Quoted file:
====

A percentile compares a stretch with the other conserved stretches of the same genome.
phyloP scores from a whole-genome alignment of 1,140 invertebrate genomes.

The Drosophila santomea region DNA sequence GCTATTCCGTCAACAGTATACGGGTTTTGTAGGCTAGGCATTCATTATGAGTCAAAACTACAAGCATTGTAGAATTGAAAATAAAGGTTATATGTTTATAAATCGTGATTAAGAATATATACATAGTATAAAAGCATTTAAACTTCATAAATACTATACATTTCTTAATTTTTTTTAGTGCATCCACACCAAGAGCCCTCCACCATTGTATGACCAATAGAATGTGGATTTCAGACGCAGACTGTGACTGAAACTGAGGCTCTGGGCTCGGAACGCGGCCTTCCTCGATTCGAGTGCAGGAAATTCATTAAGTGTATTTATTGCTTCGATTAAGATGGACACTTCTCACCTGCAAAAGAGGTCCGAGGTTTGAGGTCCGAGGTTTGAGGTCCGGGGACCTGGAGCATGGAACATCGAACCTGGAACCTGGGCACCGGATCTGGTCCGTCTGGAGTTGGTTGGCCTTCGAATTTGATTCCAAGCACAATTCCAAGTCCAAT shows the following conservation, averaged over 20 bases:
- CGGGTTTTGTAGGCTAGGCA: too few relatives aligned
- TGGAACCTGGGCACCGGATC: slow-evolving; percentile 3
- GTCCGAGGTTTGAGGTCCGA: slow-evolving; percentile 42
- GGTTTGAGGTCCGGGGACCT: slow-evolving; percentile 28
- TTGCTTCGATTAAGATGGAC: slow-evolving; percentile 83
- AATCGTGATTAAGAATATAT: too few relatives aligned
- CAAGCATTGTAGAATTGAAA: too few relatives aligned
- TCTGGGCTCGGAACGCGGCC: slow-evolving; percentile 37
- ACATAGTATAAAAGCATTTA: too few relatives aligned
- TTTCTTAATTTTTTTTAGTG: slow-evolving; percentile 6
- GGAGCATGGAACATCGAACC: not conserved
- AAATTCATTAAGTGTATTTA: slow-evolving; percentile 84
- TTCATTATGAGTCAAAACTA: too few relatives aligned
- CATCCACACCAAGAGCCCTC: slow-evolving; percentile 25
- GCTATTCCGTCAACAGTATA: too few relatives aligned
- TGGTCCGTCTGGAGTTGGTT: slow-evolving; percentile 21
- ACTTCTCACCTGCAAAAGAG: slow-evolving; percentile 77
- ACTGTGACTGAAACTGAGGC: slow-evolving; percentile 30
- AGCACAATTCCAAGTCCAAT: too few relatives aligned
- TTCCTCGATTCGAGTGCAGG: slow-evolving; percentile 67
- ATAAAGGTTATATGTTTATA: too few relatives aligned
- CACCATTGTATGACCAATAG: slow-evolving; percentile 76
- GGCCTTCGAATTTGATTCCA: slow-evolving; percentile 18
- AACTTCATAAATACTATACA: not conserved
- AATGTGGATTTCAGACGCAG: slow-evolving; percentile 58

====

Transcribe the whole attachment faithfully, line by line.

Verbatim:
A percentile compares a stretch with the other conserved stretches of the same genome.
phyloP scores from a whole-genome alignment of 1,140 invertebrate genomes.

The Drosophila santomea region DNA sequence GCTATTCCGTCAACAGTATACGGGTTTTGTAGGCTAGGCATTCATTATGAGTCAAAACTACAAGCATTGTAGAATTGAAAATAAAGGTTATATGTTTATAAATCGTGATTAAGAATATATACATAGTATAAAAGCATTTAAACTTCATAAATACTATACATTTCTTAATTTTTTTTAGTGCATCCACACCAAGAGCCCTCCACCATTGTATGACCAATAGAATGTGGATTTCAGACGCAGACTGTGACTGAAACTGAGGCTCTGGGCTCGGAACGCGGCCTTCCTCGATTCGAGTGCAGGAAATTCATTAAGTGTATTTATTGCTTCGATTAAGATGGACACTTCTCACCTGCAAAAGAGGTCCGAGGTTTGAGGTCCGAGGTTTGAGGTCCGGGGACCTGGAGCATGGAACATCGAACCTGGAACCTGGGCACCGGATCTGGTCCGTCTGGAGTTGGTTGGCCTTCGAATTTGATTCCAAGCACAATTCCAAGTCCAAT shows the following conservation, averaged over 20 bases:
- CGGGTTTTGTAGGCTAGGCA: too few relatives aligned
- TGGAACCTGGGCACCGGATC: slow-evolving; percentile 3
- GTCCGAGGTTTGAGGTCCGA: slow-evolving; percentile 42
- GGTTTGAGGTCCGGGGACCT: slow-evolving; percentile 28
- TTGCTTCGATTAAGATGGAC: slow-evolving; percentile 83
- AATCGTGATTAAGAATATAT: too few relatives aligned
- CAAGCATTGTAGAATTGAAA: too few relatives aligned
- TCTGGGCTCGGAACGCGGCC: slow-evolving; percentile 37
- ACATAGTATAAAAGCATTTA: too few relatives aligned
- TTTCTTAATTTTTTTTAGTG: slow-evolving; percentile 6
- GGAGCATGGAACATCGAACC: not conserved
- AAATTCATTAAGTGTATTTA: slow-evolving; percentile 84
- TTCATTATGAGTCAAAACTA: too few relatives aligned
- CATCCACACCAAGAGCCCTC: slow-evolving; percentile 25
- GCTATTCCGTCAACAGTATA: too few relatives aligned
- TGGTCCGTCTGGAGTTGGTT: slow-evolving; percentile 21
- ACTTCTCACCTGCAAAAGAG: slow-evolving; percentile 77
- ACTGTGACTGAAACTGAGGC: slow-evolving; percentile 30
- AGCACAATTCCAAGTCCAAT: too few relatives aligned
- TTCCTCGATTCGAGTGCAGG: slow-evolving; percentile 67
- ATAAAGGTTATATGTTTATA: too few relatives aligned
- CACCATTGTATGACCAATAG: slow-evolving; percentile 76
- GGCCTTCGAATTTGATTCCA: slow-evolving; percentile 18
- AACTTCATAAATACTATACA: not conserved
- AATGTGGATTTCAGACGCAG: slow-evolving; percentile 58